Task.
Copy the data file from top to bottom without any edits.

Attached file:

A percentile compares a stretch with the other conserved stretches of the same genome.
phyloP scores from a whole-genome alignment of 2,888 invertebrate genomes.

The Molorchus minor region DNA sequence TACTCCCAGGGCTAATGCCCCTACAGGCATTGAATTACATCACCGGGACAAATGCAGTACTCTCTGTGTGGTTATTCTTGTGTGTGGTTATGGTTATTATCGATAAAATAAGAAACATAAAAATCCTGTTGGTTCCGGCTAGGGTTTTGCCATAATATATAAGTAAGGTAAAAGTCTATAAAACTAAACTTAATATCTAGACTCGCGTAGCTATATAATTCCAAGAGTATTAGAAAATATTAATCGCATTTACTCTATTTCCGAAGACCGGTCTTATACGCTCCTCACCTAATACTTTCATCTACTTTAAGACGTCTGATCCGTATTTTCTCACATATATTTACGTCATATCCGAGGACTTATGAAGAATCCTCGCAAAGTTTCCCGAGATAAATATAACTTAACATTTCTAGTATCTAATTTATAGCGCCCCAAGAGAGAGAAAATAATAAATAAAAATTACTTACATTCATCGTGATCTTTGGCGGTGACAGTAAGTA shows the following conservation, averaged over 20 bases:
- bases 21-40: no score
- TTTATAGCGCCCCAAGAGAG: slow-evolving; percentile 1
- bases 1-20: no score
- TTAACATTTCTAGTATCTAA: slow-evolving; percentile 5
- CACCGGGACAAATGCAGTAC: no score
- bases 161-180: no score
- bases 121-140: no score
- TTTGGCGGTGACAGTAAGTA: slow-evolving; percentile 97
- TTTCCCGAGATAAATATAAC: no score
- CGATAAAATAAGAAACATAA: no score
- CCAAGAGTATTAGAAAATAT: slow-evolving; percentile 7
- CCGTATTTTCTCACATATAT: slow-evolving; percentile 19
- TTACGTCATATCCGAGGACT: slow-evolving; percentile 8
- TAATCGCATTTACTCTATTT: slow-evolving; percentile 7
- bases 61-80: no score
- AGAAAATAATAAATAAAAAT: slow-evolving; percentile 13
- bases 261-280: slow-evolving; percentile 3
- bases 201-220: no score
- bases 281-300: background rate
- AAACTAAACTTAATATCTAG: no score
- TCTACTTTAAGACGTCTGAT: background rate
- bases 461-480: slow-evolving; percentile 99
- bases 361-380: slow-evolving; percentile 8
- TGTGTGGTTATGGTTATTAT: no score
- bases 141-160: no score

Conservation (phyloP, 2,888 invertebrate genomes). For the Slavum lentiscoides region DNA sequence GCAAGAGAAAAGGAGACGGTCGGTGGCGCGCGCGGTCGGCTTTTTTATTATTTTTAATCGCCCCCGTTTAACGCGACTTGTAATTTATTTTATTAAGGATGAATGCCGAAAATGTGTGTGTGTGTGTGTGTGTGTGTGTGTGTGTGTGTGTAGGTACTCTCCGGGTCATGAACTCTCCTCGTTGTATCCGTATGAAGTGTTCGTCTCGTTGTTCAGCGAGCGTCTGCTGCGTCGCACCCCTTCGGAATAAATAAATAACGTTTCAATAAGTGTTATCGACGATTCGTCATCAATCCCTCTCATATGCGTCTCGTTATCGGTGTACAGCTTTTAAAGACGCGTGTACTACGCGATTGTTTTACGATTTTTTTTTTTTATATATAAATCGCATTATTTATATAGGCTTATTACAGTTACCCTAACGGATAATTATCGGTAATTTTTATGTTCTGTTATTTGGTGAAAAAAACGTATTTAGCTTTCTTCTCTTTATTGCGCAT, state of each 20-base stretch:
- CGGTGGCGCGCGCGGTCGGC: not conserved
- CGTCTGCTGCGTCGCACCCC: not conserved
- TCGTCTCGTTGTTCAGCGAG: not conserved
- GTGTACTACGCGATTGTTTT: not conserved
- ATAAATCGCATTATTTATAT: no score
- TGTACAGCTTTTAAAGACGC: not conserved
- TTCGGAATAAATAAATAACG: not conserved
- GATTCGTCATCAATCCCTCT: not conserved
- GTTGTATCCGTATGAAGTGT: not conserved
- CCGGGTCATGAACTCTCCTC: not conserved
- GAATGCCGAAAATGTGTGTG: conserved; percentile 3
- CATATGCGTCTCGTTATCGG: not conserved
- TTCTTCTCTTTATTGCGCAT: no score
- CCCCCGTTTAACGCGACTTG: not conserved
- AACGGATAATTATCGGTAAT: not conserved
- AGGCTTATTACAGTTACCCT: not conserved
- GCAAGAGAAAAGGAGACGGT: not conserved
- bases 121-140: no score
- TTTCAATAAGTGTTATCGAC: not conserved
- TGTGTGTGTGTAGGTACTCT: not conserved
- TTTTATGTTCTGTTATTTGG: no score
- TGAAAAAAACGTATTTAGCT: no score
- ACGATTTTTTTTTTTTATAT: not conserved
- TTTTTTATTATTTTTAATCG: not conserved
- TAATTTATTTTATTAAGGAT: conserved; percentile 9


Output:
A percentile compares a stretch with the other conserved stretches of the same genome.
phyloP scores from a whole-genome alignment of 2,888 invertebrate genomes.

The Molorchus minor region DNA sequence TACTCCCAGGGCTAATGCCCCTACAGGCATTGAATTACATCACCGGGACAAATGCAGTACTCTCTGTGTGGTTATTCTTGTGTGTGGTTATGGTTATTATCGATAAAATAAGAAACATAAAAATCCTGTTGGTTCCGGCTAGGGTTTTGCCATAATATATAAGTAAGGTAAAAGTCTATAAAACTAAACTTAATATCTAGACTCGCGTAGCTATATAATTCCAAGAGTATTAGAAAATATTAATCGCATTTACTCTATTTCCGAAGACCGGTCTTATACGCTCCTCACCTAATACTTTCATCTACTTTAAGACGTCTGATCCGTATTTTCTCACATATATTTACGTCATATCCGAGGACTTATGAAGAATCCTCGCAAAGTTTCCCGAGATAAATATAACTTAACATTTCTAGTATCTAATTTATAGCGCCCCAAGAGAGAGAAAATAATAAATAAAAATTACTTACATTCATCGTGATCTTTGGCGGTGACAGTAAGTA shows the following conservation, averaged over 20 bases:
- bases 21-40: no score
- TTTATAGCGCCCCAAGAGAG: slow-evolving; percentile 1
- bases 1-20: no score
- TTAACATTTCTAGTATCTAA: slow-evolving; percentile 5
- CACCGGGACAAATGCAGTAC: no score
- bases 161-180: no score
- bases 121-140: no score
- TTTGGCGGTGACAGTAAGTA: slow-evolving; percentile 97
- TTTCCCGAGATAAATATAAC: no score
- CGATAAAATAAGAAACATAA: no score
- CCAAGAGTATTAGAAAATAT: slow-evolving; percentile 7
- CCGTATTTTCTCACATATAT: slow-evolving; percentile 19
- TTACGTCATATCCGAGGACT: slow-evolving; percentile 8
- TAATCGCATTTACTCTATTT: slow-evolving; percentile 7
- bases 61-80: no score
- AGAAAATAATAAATAAAAAT: slow-evolving; percentile 13
- bases 261-280: slow-evolving; percentile 3
- bases 201-220: no score
- bases 281-300: background rate
- AAACTAAACTTAATATCTAG: no score
- TCTACTTTAAGACGTCTGAT: background rate
- bases 461-480: slow-evolving; percentile 99
- bases 361-380: slow-evolving; percentile 8
- TGTGTGGTTATGGTTATTAT: no score
- bases 141-160: no score

Conservation (phyloP, 2,888 invertebrate genomes). For the Slavum lentiscoides region DNA sequence GCAAGAGAAAAGGAGACGGTCGGTGGCGCGCGCGGTCGGCTTTTTTATTATTTTTAATCGCCCCCGTTTAACGCGACTTGTAATTTATTTTATTAAGGATGAATGCCGAAAATGTGTGTGTGTGTGTGTGTGTGTGTGTGTGTGTGTGTGTAGGTACTCTCCGGGTCATGAACTCTCCTCGTTGTATCCGTATGAAGTGTTCGTCTCGTTGTTCAGCGAGCGTCTGCTGCGTCGCACCCCTTCGGAATAAATAAATAACGTTTCAATAAGTGTTATCGACGATTCGTCATCAATCCCTCTCATATGCGTCTCGTTATCGGTGTACAGCTTTTAAAGACGCGTGTACTACGCGATTGTTTTACGATTTTTTTTTTTTATATATAAATCGCATTATTTATATAGGCTTATTACAGTTACCCTAACGGATAATTATCGGTAATTTTTATGTTCTGTTATTTGGTGAAAAAAACGTATTTAGCTTTCTTCTCTTTATTGCGCAT, state of each 20-base stretch:
- CGGTGGCGCGCGCGGTCGGC: not conserved
- CGTCTGCTGCGTCGCACCCC: not conserved
- TCGTCTCGTTGTTCAGCGAG: not conserved
- GTGTACTACGCGATTGTTTT: not conserved
- ATAAATCGCATTATTTATAT: no score
- TGTACAGCTTTTAAAGACGC: not conserved
- TTCGGAATAAATAAATAACG: not conserved
- GATTCGTCATCAATCCCTCT: not conserved
- GTTGTATCCGTATGAAGTGT: not conserved
- CCGGGTCATGAACTCTCCTC: not conserved
- GAATGCCGAAAATGTGTGTG: conserved; percentile 3
- CATATGCGTCTCGTTATCGG: not conserved
- TTCTTCTCTTTATTGCGCAT: no score
- CCCCCGTTTAACGCGACTTG: not conserved
- AACGGATAATTATCGGTAAT: not conserved
- AGGCTTATTACAGTTACCCT: not conserved
- GCAAGAGAAAAGGAGACGGT: not conserved
- bases 121-140: no score
- TTTCAATAAGTGTTATCGAC: not conserved
- TGTGTGTGTGTAGGTACTCT: not conserved
- TTTTATGTTCTGTTATTTGG: no score
- TGAAAAAAACGTATTTAGCT: no score
- ACGATTTTTTTTTTTTATAT: not conserved
- TTTTTTATTATTTTTAATCG: not conserved
- TAATTTATTTTATTAAGGAT: conserved; percentile 9